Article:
It’s already manage to serve another more interesting purpose however, because this Easter egg sparked a whole new train of thought after I left work with it in a carrier bag. As I was walking home thinking about who I could hand it on to (that would appreciate a lot of chocolate) something suddenly occurred to me.

Pretty much everyone in my life these days is into fitness, healthy eating or is a member of Slimming World (or all three) meaning that I can’t currently think of anyone to give my egg to anyone that I know without sabotaging them…

How flipping awesome is that?

I’m surrounded by like minded people and our willingness to live better lives mutually inspires each other’s behaviour ALL THE TIME!

That is soooooooooo cool internet!

Life is awesome and (really unexpectedly) today it was chocolate that made me feel this way!


What else happened this week?


It’s been a cathartic week in blogland for me. I don’t think I’ve ever felt so driven to tell people how I arrived at where I currently am in life.

Mentally it’s been a little exhausting though and truthfully at times a little upsetting.

Although much of it has been shared before I’ve never attempted previously to condense so much into such a relatively small space. I’ve written 550+ posts in the two years that I’ve been blogging and fitting everything that’s been important into 5 (admittedly lengthy) posts has been a real challenge.

In many respects I feel I didn’t do some of it justice.

Some things have been left out to save space – but for the most part I’m happy with what parts one to five represent.

I genuinely hope that people enjoy reading them – but more than anything else I hope that they help.

Although I’ve had a week where I’ve written more than ever before I still have an itch to scratch.

Gradually more and more people have been prodding me since yesterday afternoon across the internet and social media asking how I got on with my weigh in on Saturday.

It seems I’ve created a weekly need in some quarters to read exactly how much I weigh!

You’ll be glad to know (and thanks for asking) that things went well and I managed to lose the gain from last week.

I’m now back down to my lowest weight and still firmly in target range.

My first month of maintenance is done. Only eleven to go for my diamond target membership!!!

Whilst I’ve been writing my episodic blog I’ve also been out and about. A lot of my time has been spent in coffee shops writing – but where I can I’ve been doing a lot of walking too.

It’s not always been easy because the weather has been awful this week.

On Wednesday I walked the whole Stratford Greenway and back – and for the first half it was pretty grim.

Honestly though sometimes walking in the rain is nice – and when you’re twalking with good company it’s rarely better.

Myself and my companion chatted about a lot – and even though I ended up with a 12 mile blister the day was really satisfying!

I’ve also been eating very well – and even experimenting a little bit with new things – mostly because they’ve been reduced when I’ve walked into the supermarket.)

These two pictures represented a really nice meal.

I’ve been trying mixing up vegetarian and pescatarian food this week (I find I lose weight quite quickly without red meat) and I picked up some fresh sprouting lentils to pop in a Quorn stir fry.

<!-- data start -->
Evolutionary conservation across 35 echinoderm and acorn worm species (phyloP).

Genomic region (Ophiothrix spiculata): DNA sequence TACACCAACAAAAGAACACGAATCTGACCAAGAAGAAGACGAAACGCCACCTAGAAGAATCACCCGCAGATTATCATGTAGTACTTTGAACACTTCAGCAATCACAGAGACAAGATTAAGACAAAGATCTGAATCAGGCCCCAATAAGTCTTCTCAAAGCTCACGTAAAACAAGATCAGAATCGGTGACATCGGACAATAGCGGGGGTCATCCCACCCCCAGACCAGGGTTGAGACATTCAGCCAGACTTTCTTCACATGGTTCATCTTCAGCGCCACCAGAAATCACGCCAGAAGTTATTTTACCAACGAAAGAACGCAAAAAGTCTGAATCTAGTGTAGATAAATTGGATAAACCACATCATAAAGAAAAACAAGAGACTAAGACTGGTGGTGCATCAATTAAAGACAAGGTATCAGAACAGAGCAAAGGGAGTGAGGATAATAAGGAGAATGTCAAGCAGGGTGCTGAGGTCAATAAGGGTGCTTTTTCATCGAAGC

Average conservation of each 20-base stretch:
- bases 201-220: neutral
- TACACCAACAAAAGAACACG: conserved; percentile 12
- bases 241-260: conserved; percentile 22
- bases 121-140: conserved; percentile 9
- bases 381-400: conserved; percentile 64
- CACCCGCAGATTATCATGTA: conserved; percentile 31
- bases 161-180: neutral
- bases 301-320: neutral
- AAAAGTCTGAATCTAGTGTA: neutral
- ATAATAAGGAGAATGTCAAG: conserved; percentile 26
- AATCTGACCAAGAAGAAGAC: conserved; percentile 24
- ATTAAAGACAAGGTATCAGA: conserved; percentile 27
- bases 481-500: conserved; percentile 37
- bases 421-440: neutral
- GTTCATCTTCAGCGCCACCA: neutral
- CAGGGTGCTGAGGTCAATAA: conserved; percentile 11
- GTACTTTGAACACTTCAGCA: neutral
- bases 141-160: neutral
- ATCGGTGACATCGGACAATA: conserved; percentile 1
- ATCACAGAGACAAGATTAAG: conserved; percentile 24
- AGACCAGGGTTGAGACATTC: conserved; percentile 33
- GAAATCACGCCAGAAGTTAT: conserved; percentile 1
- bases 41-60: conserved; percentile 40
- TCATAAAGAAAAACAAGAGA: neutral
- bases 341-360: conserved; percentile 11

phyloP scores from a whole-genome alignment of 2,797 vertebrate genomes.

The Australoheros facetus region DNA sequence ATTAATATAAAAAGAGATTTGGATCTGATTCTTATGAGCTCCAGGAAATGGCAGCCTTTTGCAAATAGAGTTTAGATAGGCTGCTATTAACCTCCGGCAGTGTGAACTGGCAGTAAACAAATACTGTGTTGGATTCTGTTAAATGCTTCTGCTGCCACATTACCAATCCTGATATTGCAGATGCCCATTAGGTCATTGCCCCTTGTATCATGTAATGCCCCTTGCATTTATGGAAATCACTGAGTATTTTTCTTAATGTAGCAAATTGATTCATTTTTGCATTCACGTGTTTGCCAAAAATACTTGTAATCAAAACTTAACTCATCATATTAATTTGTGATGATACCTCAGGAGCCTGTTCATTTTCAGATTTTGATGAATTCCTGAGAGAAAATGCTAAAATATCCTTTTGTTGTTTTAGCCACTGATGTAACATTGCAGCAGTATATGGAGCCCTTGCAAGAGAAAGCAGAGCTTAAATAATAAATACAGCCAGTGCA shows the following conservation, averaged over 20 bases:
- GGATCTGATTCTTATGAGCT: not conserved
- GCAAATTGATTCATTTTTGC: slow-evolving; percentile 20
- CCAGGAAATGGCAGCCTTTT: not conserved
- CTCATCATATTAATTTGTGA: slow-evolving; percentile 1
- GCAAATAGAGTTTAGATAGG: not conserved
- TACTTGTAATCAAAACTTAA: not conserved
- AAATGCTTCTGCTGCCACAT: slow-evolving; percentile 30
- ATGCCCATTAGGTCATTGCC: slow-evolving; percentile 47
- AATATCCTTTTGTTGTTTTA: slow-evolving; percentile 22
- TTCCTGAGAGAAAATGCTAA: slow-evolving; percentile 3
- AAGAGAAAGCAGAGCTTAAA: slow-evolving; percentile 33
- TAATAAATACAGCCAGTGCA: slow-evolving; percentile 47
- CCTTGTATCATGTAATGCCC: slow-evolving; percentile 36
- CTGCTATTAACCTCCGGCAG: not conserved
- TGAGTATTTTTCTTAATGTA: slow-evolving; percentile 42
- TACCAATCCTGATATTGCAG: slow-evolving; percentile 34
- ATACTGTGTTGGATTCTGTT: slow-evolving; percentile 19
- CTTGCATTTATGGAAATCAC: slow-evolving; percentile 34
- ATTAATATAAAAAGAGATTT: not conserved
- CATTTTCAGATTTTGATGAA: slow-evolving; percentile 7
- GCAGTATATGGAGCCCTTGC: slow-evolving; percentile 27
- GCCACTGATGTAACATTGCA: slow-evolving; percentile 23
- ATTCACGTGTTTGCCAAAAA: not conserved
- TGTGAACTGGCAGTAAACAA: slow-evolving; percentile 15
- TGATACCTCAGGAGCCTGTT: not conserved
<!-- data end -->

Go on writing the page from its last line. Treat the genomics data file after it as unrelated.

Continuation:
It turned into an absolutely delicious meal and simply has a stock cube and some soy sauce in it with crushed garlic for a little flavour.

You also can’t go wrong with weetabix and some banana and blueberries if you’re feeling a bit hungry.

I find that spending a few syns on Weetabix (I’m supposed to have more healthy extras to maintain anyway) and a large helping of unsweetened almond milk is a great way to fill up at the same time as staying on plan.

Finally this one is something of a cautionary tale mixed in with a recommendation.

I knew what I was eating before it passed my lips (you don’t lose the weight I have without checking things before you put them in your mouth) but if I hadn’t looked at the app when I picked it up in the shop it could have been a bit of a shock afterwards.

This healthy and extremely tasty pouch was mixed in the picture with some speedy cauliflower and broccoli rice (which I stir fried beforehand with a chicken stock pot) and frankly it was delicious.

However according to the app this innocent looking portion (300g) sets you back 13 syns.

Now – don’t get me wrong. I’m not saying ‘don’t buy this’.

I’m actually saying the opposite – because I think you should purchase food like this.

It’s good for you and it’s infinitely better than wasting 13 syns on chocolate. The whole meal really filled me up and tasted wonderful. I strongly recommend you try it!

Finally on Friday (mostly in order to take my mind off food before my weigh in) I decided to go to the cinema.

I went to see ‘Ready Player One’ and it was absolutely flipping awesome!!!

This was just as well because I got an absolute soaking on the way there. The rain was practically arriving in literal buckets and left me looking like I’d wet myself twice (opening up some potentially interesting gynaecological questions about how this might have happened) when I arrived.

For an hour I just sat cold and wet in the cinema foyer waiting for everything to dry out.

The film was worth the wait though.

I hadn’t realised how long it had been since I’d seen a ‘proper’ Speilberg flick – and just how much wonder and joy they can evoke.

This is truly a movie that not only can stand alongside the likes of ET and Back to the Future – but actually surpasses them in many many ways.

Visually it’s stunning. Without a doubt you’ll be blown away by what he’s managed to bring to the screen. The special effects are incredible.

It must have been a licensing nightmare to make though because there are so many pop culture references layered throughout the film that I felt I’d need to watch it many times over in order to spot them all – and even then I’d probably still be picking up something new.

So there we have it internet – although it’s a little late that’s been a flavour of my week outside of my episodic blogs.

I hope you’ve enjoyed the slight change of pace as much as I’ve enjoyed writing them because it’s been a genuine pleasure.

On top of that the feedback on social media and in person has been heartfelt and humbling when it’s been given so I’d like to say a collective thanks to everyone that’s given me feedback.

You rock internet. Thanks for reading.